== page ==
Four Reasons You’re Probably Vitamin Deficient

Disclaimer: Results are not guaranteed*** and may vary from person to person***.

Four Reasons You're Probably Vitamin DeficientIn part two of my three-part look at how older adults can stay healthy, I address the reasons we can become deficient in essential nutrients. I then explore one thing that proper nutrition and supplements may help protect: your vision.

There are four main reasons why we might be deficient:

1. Aging
— Digestion: reduced absorption, problems in small and large intestines, stomach issues causing reduced appetite and diarrhea, reduced pancreatic enzymes
— Oral health: ill-fitted dentures, difficulty swallowing or chewing, reduced amount of eaten meat, vegetables and fruits
— Taste: reduced taste and smell means smaller appetite
— Increased oxidative stress: body needs more beta-carotene, vitamin C, vitamin E
— Higher homocysteine levels: bigger need for folate, vitamins B6 and B12
— Decreased bone density: need more calcium and vitamin D
— Lower immune function: need more vitamin B6, vitamin E, zinc

2. Reduced Energy Intake
While we need fewer calories when we age, the nutrients stay the same, and even increase (e.g. vitamins D and B6, and calcium). So we don’t eat as much, thus possibly not getting the required nutrients.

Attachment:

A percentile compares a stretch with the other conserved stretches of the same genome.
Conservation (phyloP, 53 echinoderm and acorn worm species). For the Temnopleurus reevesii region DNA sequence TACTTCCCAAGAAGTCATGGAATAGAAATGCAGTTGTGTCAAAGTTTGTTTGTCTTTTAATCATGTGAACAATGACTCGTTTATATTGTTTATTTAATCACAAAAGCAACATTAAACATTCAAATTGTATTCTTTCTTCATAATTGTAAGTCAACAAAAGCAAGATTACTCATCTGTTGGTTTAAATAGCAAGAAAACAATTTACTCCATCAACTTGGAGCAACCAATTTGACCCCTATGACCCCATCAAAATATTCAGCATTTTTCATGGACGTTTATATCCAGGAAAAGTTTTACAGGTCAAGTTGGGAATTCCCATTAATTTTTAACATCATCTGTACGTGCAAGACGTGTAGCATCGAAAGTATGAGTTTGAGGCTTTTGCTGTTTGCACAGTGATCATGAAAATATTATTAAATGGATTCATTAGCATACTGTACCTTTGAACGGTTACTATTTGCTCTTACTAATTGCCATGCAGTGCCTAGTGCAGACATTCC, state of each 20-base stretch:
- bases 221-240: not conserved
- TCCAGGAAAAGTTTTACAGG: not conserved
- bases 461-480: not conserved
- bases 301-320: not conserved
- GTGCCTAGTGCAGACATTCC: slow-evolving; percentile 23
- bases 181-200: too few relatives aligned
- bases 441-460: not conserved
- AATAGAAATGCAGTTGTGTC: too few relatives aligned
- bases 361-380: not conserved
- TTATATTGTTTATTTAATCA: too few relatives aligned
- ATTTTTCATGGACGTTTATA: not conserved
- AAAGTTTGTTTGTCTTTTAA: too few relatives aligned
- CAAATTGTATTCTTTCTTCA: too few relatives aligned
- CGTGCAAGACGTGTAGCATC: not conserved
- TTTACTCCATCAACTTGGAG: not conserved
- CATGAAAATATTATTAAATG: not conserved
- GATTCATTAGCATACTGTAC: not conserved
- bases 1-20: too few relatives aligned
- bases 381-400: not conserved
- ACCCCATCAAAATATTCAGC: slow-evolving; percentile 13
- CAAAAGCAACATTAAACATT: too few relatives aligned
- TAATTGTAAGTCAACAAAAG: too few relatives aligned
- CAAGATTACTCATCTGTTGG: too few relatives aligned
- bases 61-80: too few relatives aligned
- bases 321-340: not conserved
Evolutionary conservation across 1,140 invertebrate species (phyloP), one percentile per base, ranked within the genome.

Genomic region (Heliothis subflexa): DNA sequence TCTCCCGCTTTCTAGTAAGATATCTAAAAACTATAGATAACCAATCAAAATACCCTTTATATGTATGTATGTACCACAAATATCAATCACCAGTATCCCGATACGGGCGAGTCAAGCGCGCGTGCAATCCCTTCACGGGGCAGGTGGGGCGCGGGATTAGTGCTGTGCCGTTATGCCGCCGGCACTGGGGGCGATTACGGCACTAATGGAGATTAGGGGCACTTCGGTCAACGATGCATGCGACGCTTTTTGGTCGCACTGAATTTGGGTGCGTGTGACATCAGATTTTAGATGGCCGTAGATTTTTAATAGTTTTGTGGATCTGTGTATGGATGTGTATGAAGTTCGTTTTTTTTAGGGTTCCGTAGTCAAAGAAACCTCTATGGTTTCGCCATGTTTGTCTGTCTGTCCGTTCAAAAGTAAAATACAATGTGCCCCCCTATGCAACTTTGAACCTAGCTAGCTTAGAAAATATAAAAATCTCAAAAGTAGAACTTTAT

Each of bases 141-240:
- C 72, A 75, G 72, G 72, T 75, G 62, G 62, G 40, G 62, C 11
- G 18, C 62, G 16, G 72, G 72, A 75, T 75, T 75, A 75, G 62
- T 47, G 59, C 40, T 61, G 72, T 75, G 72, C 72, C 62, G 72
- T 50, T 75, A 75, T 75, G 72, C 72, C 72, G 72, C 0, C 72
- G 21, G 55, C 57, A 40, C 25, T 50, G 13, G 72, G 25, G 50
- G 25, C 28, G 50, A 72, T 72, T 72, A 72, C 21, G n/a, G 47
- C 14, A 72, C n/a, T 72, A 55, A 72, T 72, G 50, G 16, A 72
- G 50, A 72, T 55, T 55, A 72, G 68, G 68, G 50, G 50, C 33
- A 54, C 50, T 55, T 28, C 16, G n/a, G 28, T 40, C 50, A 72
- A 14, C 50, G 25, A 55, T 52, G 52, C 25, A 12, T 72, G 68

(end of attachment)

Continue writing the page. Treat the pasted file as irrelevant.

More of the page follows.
3. More Illness
People get sick and need medication. The side effects of some mean your body can’t absorb nutrients as easily, or you have less of an appetite.

4. Social/Economic
— Limited finances
— Cognitive impairment
— Depression
— Social isolation

Now that we know the main reasons for nutrient deficiencies, let’s take a look at a major area that can be affected by the lack of proper nutrition: eyesight. Over 90% of visual disability in older adults is caused by cataracts or macular degeneration (MD). Both may be related to nutrition. Low levels of vitamin C, vitamin E, and carotenoids increase cataract risk — and supplements may be beneficial.

One study looked at about 4,600 people with MD (aged 55 to 80) who were given vitamin C, vitamin E, beta-carotene, zinc, and copper. While they had no effect on cataracts, the antioxidants did slow down the progression rate of MD.

Lutein and zeaxanthin are two carotenoids found in your retina. Exciting results recently came out of a study on 90 patients taking 10 milligrams (mg) of lutein, 10 mg of lutein plus other nutrients, or placebo. Those taking lutein had significant improvement in their vision.

Click here to read the first part of my series that reveals the nine critical nutrients we need as we age.